Zeynep Gambetti, Arendt, Deleuze, and ethics as “what happens to us”
This paper communicates with but also partially disputes feminist constructions of the self as composite, embedded, and embodied. I am particularly concerned with the disappearance of action in favor of movement within the multiple lines of flight of minor politics. By mapping (tracer) the routes leading to and from the Woman-in-Black of the 2013 Occupy Gezi protests in Istanbul, I propose to engage with the triple question of selfhood, ethics and action without eradicating the singularity of the actor, the “who.” Hannah Arendt’s take on agonistic politics opens a promising path in this respect, provided that it can be creatively appropriated and bent to serve this purpose by being brought into conversation with Gilles Deleuze. I suggest that the Woman-in-Black captures the appeal of the Arendtian perspective: an actor is she who (willingly or unwillingly) inscribes herself into the course of events in such a way as to modify the initial circumstances under which she acts without, however, becoming the author of the whole story. I thereby deploy Arendtian notions to hook onto Deleuzean ethics, exploring what Deleuze calls becoming “the offspring of one’s own events,” perhaps for the benefit of both.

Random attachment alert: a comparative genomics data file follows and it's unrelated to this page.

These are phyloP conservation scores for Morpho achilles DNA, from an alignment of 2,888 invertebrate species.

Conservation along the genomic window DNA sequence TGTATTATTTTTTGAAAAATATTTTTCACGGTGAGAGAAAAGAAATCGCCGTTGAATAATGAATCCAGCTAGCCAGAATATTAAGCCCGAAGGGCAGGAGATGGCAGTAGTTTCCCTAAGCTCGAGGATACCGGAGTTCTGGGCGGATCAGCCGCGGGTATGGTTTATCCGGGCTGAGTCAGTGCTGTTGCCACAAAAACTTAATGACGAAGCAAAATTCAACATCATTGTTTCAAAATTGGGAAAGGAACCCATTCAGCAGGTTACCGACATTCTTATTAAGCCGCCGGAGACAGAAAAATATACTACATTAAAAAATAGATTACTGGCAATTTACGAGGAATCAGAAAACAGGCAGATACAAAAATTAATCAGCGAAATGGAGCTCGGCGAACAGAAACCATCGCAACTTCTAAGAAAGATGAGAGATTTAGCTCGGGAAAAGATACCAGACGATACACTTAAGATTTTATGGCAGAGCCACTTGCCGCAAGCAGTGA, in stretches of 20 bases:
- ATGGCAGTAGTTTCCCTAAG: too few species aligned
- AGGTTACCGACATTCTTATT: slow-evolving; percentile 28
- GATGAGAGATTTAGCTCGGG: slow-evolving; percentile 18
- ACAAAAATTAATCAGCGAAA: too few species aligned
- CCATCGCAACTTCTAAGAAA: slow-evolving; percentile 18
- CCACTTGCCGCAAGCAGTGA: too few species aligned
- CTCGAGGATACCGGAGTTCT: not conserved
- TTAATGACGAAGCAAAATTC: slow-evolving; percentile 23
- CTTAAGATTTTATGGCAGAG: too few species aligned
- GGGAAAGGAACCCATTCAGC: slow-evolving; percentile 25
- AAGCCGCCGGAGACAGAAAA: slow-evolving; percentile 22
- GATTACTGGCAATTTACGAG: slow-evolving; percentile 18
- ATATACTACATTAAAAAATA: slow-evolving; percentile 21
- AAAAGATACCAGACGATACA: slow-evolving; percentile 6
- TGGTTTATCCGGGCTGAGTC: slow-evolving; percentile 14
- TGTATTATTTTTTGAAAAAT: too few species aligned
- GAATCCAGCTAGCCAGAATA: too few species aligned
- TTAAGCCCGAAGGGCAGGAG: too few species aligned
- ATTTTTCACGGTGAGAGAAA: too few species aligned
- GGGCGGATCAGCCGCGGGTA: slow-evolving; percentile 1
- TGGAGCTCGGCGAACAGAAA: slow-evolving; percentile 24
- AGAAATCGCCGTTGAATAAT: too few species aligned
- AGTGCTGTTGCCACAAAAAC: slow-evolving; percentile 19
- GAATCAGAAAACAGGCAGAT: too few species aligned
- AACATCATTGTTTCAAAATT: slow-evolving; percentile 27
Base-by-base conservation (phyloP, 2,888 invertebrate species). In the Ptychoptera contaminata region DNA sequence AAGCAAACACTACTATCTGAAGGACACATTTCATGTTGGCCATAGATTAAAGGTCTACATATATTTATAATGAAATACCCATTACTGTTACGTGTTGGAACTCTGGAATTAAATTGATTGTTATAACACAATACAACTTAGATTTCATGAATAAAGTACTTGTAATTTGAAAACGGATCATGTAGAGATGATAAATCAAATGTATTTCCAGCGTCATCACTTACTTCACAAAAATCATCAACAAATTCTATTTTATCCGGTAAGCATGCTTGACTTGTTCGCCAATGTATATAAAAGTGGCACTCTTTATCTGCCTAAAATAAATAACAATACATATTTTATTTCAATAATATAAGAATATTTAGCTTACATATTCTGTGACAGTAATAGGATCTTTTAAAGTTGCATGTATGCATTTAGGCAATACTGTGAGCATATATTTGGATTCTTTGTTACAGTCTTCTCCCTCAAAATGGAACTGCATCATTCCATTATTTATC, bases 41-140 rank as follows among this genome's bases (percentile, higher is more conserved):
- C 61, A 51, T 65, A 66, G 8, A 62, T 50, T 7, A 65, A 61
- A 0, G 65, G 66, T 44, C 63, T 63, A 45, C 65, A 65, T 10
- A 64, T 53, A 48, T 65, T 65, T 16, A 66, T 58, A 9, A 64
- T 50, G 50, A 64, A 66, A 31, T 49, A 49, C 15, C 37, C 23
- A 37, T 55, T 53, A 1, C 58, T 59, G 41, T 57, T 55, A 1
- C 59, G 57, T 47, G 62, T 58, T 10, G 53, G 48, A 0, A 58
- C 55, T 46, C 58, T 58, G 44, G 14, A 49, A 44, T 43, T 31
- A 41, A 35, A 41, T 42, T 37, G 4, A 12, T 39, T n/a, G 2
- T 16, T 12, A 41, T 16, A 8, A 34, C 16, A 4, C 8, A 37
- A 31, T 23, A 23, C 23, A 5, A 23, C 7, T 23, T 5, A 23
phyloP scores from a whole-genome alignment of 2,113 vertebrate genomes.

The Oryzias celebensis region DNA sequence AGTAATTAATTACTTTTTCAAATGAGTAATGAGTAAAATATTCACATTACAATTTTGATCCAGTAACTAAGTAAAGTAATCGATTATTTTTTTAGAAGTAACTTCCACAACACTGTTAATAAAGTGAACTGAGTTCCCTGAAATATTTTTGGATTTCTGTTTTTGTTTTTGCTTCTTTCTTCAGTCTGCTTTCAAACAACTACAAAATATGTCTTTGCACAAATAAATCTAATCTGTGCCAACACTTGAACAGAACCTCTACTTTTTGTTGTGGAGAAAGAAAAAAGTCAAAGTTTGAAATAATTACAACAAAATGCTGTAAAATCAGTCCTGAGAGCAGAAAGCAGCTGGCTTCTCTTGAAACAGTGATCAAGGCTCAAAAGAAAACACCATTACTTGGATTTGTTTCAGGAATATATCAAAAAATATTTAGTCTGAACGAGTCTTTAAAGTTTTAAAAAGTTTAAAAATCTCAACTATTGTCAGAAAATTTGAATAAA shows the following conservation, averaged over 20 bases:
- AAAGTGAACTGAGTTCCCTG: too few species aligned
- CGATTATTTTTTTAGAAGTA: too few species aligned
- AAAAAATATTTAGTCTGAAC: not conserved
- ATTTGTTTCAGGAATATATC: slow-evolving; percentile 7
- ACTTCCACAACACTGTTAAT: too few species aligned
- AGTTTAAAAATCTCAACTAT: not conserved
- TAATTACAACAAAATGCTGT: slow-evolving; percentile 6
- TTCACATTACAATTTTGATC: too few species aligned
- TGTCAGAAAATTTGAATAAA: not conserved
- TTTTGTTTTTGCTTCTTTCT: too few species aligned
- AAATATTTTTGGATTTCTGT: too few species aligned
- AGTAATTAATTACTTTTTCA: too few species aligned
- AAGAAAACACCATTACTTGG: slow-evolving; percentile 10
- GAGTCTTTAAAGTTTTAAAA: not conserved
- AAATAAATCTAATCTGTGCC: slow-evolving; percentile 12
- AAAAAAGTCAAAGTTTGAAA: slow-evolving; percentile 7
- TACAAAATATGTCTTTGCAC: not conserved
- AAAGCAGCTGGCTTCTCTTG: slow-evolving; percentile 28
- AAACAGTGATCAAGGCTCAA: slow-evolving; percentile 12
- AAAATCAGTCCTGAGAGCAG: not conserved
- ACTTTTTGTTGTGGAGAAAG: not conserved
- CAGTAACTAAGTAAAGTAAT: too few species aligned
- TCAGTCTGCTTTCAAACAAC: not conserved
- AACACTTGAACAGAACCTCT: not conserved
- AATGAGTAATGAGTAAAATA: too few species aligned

Zeynep Gambetti is associate professor of political theory at Bogazici University, Istanbul. Her work focuses on collective agency, ethics, and public space. She has published several articles on Hannah Arendt, the Kurdish question in Turkey, and on violence in the neoliberal era. She is the co-editor with Marcial Godoy of Rhetorics of Insecurity: Belonging and Violence in the Neoliberal Era, New York, SSRC/New York University Press, 2013. Her forthcoming publications include Zeynep Gambetti and Joost Jongerden (eds.), The spatial (re)production of the Kurdish issue in Turkey, London/New York, Routledge, 2015; and Judith Butler, Zeynep Gambetti, and Leticia Sabsay (eds), Rethinking Vulnerability: Towards a Feminist Theory of Resistance and Agency, Durham, NC., Duke University Press, 2015.
Bogazici University, Istanbul email@example.com
Marie-Dominique Garnier, An Introduction to V-losophy : Gilles Deleuze’s “single voice for the many-coursed multiple”